They call it secret knowledge, but they lie.
It is not secret, but evil knowledge.
Whereas the secret is in the sciences spread by
The friends of God, the possessors of discrimination 26
Shaykh 'Uthman's feelings about the alleged misuse of certain kinds of knowledge were an important factor in his efforts to reform Islamic practice; in this passage he reveals his concern about what constitutes a valid and legitimate “secret.” A similar issue would attain significance for Cerno Bokar: how to identify a legitimate Sufi shaykh.
The “Peerless Method” seems to have been a direct antecedent of the kaɓɓe as it existed in the late nineteenth and early twentieth centuries. The only oral text of the kaɓɓe presently available for consultation and comparison was collected in south-western Niger among the Gaobe Fulɓe 27. This version of the habbe is by no means a complete reiteration of the “Peerless Method,” but the major themes, and even the language of some passages, seem to be derived fromit. Al-Sanûsî is nowhere mentioned by name, but his influence is pervasive:
Knowledge of the sharî'a is obligatory for every legally competent adult, and they must know what is necessary, impossible and contingent with respect to God Almighty, and they must know these things with respect to the Prophets (Blessings and peace be upon them). This is so the competent adult will become a believer who has the certitude of his belief and whose heart can see into his religion 28.
The attributes of God, and their rational proofs, are presented in a manner very reminiscent of the “Peerless Method.” There seems little doubt that the kaɓɓe as recited in the twentieth century is a part of the tradition of theological teaching which began with al-Sanûsî.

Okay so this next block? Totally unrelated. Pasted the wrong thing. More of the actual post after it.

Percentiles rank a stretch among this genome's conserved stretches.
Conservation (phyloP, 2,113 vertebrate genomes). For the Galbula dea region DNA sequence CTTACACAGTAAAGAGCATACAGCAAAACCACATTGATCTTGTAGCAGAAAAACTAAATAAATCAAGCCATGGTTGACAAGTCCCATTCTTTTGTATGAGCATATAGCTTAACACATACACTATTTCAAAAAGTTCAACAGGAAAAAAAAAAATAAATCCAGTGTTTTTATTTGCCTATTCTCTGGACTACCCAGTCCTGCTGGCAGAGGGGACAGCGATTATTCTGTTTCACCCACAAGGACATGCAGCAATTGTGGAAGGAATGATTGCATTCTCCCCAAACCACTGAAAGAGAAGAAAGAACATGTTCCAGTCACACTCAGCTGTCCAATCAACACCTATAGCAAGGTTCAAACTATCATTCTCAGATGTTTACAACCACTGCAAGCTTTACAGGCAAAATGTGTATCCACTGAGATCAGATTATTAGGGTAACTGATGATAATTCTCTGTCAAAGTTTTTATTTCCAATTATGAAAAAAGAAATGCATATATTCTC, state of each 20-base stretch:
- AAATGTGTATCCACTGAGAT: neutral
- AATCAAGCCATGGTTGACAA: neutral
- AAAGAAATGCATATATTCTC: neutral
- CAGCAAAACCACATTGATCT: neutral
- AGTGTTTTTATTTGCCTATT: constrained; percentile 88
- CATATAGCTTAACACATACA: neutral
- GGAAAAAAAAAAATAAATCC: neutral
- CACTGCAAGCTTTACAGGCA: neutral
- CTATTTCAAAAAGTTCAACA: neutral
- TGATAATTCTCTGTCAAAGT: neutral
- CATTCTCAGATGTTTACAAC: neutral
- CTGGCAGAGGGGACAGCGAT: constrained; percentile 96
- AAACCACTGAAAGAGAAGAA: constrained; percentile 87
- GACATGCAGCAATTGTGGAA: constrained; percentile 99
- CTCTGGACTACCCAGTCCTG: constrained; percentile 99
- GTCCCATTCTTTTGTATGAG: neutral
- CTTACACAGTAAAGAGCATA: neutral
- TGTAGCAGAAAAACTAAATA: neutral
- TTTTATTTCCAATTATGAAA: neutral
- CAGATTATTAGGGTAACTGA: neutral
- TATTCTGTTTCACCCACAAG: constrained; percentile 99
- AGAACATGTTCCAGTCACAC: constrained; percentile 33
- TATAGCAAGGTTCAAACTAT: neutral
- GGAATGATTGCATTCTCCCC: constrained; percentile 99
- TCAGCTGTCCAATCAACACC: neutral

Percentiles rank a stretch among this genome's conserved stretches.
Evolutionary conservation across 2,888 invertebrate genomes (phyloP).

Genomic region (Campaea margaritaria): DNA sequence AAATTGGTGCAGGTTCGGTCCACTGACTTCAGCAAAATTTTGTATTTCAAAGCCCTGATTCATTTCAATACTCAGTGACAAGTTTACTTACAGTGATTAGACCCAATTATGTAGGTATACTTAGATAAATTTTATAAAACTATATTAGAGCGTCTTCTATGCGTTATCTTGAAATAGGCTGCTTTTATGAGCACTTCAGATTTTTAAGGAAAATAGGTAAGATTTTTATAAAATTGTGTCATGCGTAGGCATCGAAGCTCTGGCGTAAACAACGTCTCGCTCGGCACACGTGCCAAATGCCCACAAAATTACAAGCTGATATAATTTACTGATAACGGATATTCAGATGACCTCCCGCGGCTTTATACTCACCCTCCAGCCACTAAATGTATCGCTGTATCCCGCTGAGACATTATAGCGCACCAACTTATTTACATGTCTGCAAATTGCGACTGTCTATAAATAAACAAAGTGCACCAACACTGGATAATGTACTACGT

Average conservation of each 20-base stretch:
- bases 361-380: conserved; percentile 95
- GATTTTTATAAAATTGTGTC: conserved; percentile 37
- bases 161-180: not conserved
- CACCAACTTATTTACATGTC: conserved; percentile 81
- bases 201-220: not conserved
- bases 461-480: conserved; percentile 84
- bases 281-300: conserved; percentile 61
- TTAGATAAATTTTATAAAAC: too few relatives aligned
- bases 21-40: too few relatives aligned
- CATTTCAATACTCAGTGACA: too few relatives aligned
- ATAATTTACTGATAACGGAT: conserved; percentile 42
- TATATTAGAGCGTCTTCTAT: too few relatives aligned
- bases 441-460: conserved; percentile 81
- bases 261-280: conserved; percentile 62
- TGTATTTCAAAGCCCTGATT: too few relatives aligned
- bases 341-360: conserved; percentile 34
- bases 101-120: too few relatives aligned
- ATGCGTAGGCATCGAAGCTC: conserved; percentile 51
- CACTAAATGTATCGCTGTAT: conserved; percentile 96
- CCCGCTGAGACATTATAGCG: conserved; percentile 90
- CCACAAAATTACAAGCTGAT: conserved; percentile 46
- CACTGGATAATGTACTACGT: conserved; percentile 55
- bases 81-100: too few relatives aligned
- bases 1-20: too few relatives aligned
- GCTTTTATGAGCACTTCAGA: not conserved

In the early years of their occupation, the French encountered the kaɓɓe in Futa-Jallon, Masina and Upper Volta. Initial French reports were unclear about the precise contents of the kaɓɓe itself, but they provide important information about the characteristics associated with its transmission. One of the earliest published French accounts of the kaɓɓe appeared in 1899 in a general study of West African Islam 29. It isworth quoting in full:
It remains to call attention, in Masina, to the existence of a curious Muslim sect, the center of which is in the village of Sassa. Its founder, Khair al-Dîn, who still leads it, had sought to simplify Islam and to purify it through a progressive initiation and through the exclusive teaching of three books which summarize all the principlcs of the faith and which are assigned to three categories of adepts. Children are allowed to read only the first, which is apparently the Qur'an; knowledge of the second, a summary of the Hadîth is the privilege of older men. The third, which appears to be the explanation of a particular Sufi doctrine, is confided only to talibes ([Sufi] seekers) or to disciples who aspire to bccome such and are considefed worthy of it. Only these last perform the entire prayer, the other two categories of faithful being reduced to an abbreviated version of the obligatory prayers.
Some years later another French author, offered a much fuller discussion of this “sect” and its history. He spoke of the “rites of the kaɓɓe” in which “religion is reduced to the meditation of the mysteries of Divine Unity.” 30
This sect was born in Futa-Jallon among the Fulɓe. During the time of al-Hajj Umar, the grand master of this knowledge in this country was Alpha Mahmadou Hella. The conqueror [al-Hajj Umar] ordered him and his disciples to refrain, under pain of death, from persevering with their dangerous doctrines, but they went into hiding and their propaganda did not diminish. One of their number, a native of Labe who knew neither how to read nor write, since these skills are useless for the predestined, set out for the pilgrimage. He stopped among the Fulɓe Jelgooji (in the region of Djibo [Burkina Faso]) and married. The power of this initiate was such, so they say, that he could kill an ox simply by pronouncing the name of Allah in front of it; the meat of this ox, although it had not been slaughtered according to Muslim ritual, was nonetheless permissible [for eating] because God himself had killed it.